The Fire Fighters Memorial Foundation of Missouri is dedicated to those that have given their lives while answering the call for help. You can visit the memorial in Kingdom City, Missouri if you wish to honor those that have fallen.
Published six times annually, the FFAM newsletter contains news articles from departments across the state, information on upcoming training opportunities and informative educational articles.
The Fire Fighters Historical Preservation Foundation of Missouri plans for the Educational and Historical Preservation Center to provide displays of fire history and an interactive learning center detailing the history of the fire service in Missouri.
The Fire Fighters Association of Missouri is an organization for all fire departments, firefighters and emergency responders throughout the state.
The FFAM was organized in the spring of 1954 through the efforts of Waldo Sherman, then Chief of the Herman Fire Department along with Joe Boeman of the Missouri Inspection Bureau and Joe Fetters of the University of Missouri Adult Education – Firemanship Training. During the first meeting of what was to become the Fire Fighters Association of Missouri, those participating decided to send a letter to all Missouri fire departments to see who might have interest in joining a statewide organization for fire departments.
In response to the letter sent, representatives from over 100 fire departments throughout the state met in Jefferson City on October 17, 1954 for the purpose of forming a state-wide firemen’s association. On November 14, 1954, the first FFAM bylaws were approved and the first officers and directors of the FFAM were chosen.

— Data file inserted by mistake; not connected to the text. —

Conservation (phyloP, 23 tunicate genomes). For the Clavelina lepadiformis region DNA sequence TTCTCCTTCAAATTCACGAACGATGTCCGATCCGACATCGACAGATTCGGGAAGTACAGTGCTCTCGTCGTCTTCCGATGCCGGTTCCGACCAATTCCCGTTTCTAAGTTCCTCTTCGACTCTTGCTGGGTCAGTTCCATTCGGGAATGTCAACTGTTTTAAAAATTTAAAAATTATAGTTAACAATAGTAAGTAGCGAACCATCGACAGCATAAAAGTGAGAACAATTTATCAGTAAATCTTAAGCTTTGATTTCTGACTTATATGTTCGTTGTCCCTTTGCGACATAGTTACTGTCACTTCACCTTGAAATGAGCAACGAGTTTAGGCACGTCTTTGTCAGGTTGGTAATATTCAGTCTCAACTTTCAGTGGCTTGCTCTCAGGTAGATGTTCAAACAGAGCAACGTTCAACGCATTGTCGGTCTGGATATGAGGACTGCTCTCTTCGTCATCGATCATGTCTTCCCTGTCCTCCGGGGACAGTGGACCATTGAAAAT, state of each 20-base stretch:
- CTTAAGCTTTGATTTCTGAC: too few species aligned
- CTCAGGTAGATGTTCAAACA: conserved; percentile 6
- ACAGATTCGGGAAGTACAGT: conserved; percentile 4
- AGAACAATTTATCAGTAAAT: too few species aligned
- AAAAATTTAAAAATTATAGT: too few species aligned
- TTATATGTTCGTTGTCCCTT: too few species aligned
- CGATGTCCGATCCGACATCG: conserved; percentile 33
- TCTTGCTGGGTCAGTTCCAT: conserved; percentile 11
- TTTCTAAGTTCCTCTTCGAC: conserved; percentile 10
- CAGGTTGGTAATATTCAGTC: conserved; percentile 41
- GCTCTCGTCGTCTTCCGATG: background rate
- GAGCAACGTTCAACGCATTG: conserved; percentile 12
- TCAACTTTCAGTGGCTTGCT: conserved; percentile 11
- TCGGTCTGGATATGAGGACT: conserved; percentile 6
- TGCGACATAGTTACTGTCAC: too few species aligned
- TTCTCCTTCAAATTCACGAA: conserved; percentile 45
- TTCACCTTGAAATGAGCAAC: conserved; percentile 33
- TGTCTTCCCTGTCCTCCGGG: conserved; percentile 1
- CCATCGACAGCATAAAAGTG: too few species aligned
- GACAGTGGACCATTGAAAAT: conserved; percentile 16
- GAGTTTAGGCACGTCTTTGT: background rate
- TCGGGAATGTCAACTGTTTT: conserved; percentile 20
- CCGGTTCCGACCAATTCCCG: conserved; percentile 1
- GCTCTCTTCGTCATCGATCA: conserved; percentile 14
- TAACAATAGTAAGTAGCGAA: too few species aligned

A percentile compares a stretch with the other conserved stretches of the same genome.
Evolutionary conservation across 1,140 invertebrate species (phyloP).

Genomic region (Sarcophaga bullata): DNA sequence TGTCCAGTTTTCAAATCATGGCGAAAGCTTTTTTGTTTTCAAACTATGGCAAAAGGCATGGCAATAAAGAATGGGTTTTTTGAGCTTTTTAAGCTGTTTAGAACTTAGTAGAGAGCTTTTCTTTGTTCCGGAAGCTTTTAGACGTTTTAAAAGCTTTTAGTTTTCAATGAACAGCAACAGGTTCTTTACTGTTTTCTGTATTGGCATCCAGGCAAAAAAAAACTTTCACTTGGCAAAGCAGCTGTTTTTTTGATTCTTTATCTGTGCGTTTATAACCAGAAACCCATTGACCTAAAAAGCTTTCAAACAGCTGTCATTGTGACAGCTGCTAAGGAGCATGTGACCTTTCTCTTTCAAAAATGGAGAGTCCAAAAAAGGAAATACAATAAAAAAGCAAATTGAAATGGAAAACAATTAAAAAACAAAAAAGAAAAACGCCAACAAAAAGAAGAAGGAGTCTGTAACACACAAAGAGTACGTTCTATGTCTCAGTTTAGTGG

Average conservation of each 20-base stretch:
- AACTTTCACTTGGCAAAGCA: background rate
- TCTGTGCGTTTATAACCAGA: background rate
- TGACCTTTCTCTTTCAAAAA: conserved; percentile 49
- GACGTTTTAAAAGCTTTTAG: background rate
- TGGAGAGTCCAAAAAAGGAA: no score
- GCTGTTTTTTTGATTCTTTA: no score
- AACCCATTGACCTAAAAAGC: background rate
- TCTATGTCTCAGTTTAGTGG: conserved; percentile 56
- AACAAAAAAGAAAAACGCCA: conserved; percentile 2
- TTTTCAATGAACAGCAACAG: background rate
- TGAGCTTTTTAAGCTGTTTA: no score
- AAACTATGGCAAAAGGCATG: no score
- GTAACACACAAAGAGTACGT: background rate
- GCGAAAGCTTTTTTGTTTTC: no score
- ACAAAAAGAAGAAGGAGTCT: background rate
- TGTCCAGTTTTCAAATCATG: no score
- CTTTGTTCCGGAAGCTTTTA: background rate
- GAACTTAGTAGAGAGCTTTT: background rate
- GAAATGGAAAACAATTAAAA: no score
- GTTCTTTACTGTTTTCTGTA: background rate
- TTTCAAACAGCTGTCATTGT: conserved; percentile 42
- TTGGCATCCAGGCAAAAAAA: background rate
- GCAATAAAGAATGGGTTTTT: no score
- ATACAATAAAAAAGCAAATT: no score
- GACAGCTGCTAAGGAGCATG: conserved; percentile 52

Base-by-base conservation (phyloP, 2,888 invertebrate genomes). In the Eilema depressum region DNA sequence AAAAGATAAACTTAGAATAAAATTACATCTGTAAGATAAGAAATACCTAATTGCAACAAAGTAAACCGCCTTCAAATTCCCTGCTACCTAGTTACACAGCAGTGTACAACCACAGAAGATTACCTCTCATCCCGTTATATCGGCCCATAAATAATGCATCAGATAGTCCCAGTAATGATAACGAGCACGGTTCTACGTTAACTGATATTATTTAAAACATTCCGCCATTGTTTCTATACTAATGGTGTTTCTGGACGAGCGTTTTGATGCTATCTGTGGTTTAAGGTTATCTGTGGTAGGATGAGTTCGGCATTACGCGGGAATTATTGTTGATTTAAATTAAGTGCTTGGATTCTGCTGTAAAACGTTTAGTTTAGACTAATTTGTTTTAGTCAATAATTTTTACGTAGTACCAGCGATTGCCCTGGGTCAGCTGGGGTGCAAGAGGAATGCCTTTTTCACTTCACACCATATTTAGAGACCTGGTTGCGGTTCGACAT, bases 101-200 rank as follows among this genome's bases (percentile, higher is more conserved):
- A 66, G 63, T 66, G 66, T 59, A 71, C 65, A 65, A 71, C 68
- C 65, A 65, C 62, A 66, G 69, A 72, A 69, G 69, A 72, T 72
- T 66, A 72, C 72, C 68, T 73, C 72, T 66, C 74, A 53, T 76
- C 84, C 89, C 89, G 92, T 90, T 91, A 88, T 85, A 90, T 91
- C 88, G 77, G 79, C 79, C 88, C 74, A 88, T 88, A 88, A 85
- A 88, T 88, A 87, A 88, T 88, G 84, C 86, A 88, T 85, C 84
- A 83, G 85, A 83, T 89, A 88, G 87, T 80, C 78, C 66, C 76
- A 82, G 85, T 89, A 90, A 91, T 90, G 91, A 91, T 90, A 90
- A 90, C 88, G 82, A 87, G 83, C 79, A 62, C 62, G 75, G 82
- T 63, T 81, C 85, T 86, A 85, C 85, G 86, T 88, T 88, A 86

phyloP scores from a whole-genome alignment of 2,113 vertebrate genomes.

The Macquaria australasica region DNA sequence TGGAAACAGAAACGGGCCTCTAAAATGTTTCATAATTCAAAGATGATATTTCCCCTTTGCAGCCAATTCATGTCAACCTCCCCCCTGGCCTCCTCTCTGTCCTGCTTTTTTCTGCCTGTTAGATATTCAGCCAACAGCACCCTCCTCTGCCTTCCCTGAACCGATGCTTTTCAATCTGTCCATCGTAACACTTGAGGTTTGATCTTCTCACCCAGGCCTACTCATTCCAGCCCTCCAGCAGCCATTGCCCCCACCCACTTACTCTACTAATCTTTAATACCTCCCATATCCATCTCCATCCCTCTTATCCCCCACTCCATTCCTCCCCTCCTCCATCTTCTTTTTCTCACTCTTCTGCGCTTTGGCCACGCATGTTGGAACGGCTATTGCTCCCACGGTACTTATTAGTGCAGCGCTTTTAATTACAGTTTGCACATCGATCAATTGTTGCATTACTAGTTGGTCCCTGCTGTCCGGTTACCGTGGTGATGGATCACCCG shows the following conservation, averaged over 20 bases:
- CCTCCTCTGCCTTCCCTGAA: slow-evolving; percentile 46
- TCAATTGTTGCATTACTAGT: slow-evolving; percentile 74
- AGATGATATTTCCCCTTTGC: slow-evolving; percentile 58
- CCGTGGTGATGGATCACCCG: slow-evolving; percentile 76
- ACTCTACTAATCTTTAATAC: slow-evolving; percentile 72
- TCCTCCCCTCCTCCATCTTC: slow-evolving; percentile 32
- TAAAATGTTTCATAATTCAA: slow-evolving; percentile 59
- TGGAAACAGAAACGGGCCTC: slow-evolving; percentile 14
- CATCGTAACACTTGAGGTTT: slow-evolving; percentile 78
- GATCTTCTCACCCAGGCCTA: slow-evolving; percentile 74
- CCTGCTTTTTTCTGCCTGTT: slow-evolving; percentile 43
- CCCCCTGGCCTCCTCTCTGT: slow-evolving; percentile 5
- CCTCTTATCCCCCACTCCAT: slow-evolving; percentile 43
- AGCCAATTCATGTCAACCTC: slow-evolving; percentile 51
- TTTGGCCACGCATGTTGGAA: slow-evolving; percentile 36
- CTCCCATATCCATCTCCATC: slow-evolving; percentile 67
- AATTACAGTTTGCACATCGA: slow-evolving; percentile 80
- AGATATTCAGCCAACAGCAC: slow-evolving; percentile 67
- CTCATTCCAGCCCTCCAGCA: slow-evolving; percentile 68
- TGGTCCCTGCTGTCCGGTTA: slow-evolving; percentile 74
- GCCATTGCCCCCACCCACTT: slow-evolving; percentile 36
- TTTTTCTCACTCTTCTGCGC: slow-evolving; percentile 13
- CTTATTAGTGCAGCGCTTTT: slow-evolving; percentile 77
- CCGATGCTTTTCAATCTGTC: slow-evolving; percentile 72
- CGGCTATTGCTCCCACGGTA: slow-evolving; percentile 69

Since organizing in 1954, the organization has grown from 600 members to more than 7,000 members.
Stay on top of what’s happening with the FFAM and unite with other emergency responders throughout Missouri. Join today!
When a line of duty death occurs, and on request of the agency sustaining the loss, the team would be deployed immediately. The team serves in a behind the scene capacity and offers suggestions based on what the department needs are, as well as, the needs of the firefighter family. Team members have a timeline of things that need to be done within hours of the tragedy to insure the ability to maximize benefits and assist the agency with some of the necessary legalities that occur with a line of duty death. The team stays in place at the agency, sometimes for several days, usually until the funeral services are completed. The duties of the team do not end there, they provide information to the department on an as needed basis to assist the family and department beyond the funeral services.